Northern Health COVID testing. (Priyanka Ketkar photo/Lakes District News)

COVID-19 exposure reported at Decker Lake Elementary school

Northern Health explains why the school received a two-week delayed notification

Decker Lake Elementary school had a lab-confirmed COVID case between Dec. 3 and 4 and the school was informed of this on Dec. 14.

When asked about the substantial delay in informing the school about this exposure, Eryn Collins, the media representative for Northern Health said, “For lab confirmed cases with a connection to a school community (teachers, staff or students), NH Public Health does issue a notification letter to the school/district, for distribution to school community members. It’s important to note that there is a turnaround time that involves the person noticing their symptoms, getting tested and receiving results, and contact tracing taking place; only then can a notification of a potential exposure be issued, if one is needed. For this reason, the time it may take to issue a letter, varies.”

In the letter that Decker Lake Elementary posted on their website and sent home with kids, they say that Northern Health Authority informed the principal of Decker Lake Elementary School that students and staff may have been in contact with a lab-confirmed case of COVID-19 on Dec. 3- 4, 2020.

Collins said that most people received their results directly by text message from the BC Centre for Disease Control and they may – but are not obliged to – share that result immediately with anyone they wish to inform. “As a result, individuals and in some cases, their communities may become aware of their results and/or hear of new cases or potential contacts much sooner than the process of issuing a notification can be completed,” she said.

A surge in COVID-19 cases is straining Northern Health’s case management and contact tracing resources. In a statement, Collins had said that the health authority was narrowing the scope of its contact tracing to accommodate the strain, while also deploying additional staff to case management and contact tracing teams.

“Currently, contact tracing includes public health identifying and directly notifying all close contacts of every confirmed case,” the spokesperson said.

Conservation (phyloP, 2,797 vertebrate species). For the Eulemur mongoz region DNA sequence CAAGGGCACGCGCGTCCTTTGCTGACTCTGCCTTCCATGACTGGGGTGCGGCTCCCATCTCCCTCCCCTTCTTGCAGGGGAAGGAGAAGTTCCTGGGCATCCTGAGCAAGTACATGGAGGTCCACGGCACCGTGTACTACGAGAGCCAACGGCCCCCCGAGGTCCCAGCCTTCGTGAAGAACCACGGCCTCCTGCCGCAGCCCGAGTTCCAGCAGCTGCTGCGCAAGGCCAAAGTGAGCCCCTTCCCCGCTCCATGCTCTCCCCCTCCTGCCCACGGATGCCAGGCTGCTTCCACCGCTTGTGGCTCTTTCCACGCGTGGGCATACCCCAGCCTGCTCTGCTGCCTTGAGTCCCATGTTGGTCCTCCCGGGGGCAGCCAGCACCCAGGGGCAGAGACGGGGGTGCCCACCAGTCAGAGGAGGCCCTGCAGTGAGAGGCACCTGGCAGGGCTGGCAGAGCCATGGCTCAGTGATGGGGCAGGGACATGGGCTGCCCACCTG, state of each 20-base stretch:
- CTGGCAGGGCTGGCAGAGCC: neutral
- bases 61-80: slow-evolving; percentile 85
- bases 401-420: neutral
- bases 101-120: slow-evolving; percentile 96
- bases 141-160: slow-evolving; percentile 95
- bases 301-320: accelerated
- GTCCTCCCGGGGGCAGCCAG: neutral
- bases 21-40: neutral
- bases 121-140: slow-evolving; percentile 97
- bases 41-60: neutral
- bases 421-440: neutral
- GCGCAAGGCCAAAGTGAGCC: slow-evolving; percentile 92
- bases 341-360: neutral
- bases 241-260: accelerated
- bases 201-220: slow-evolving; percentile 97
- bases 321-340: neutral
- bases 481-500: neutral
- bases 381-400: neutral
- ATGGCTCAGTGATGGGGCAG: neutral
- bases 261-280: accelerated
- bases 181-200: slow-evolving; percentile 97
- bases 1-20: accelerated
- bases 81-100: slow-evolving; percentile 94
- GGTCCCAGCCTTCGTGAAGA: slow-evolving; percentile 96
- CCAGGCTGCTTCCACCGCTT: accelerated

Northern Health is shifting to focusing contact tracing efforts. Only close contacts in “certain situations” will be contacted, such as cases related to industrial projects, cases in First Nations communities and anyone who is part of a known cluster or outbreak. Health care workers will also still be contacted.

“This will ensure public health can respond quickly to developing clusters of cases or potential outbreaks for those that are most vulnerable,” the spokesperson said.

The strain is also leading to delays in notifications of positive test results in the region.

“Contact tracing work is a detailed, rigorous process that involves several steps. We make every effort to complete this process as quickly as possible,” said Collins.

As of Thursday, B.C. had recorded another 673 diagnosed cases of COVID-19, with 21 deaths of mainly elderly people in long-term care. The trend continued from recent days, with 403 cases determined in the Fraser Health region, 145 in Vancouver Coastal, 66 in Interior Health, 47 in Northern Health and four on Vancouver Island.

“Rates of COVID-19 activity in the North during this second wave mean that all residents, whether or not they are known close contacts of a lab-confirmed COVID case should be diligently following public health advice and orders, closely self monitoring for symptoms, and seeking testing if symptoms develop,” said Collins.

The Decker Lake Elementary COVID-19 exposure incident is the ninth such incident since November 20, in School District 91.

Priyanka Ketkar
Multimedia journalist

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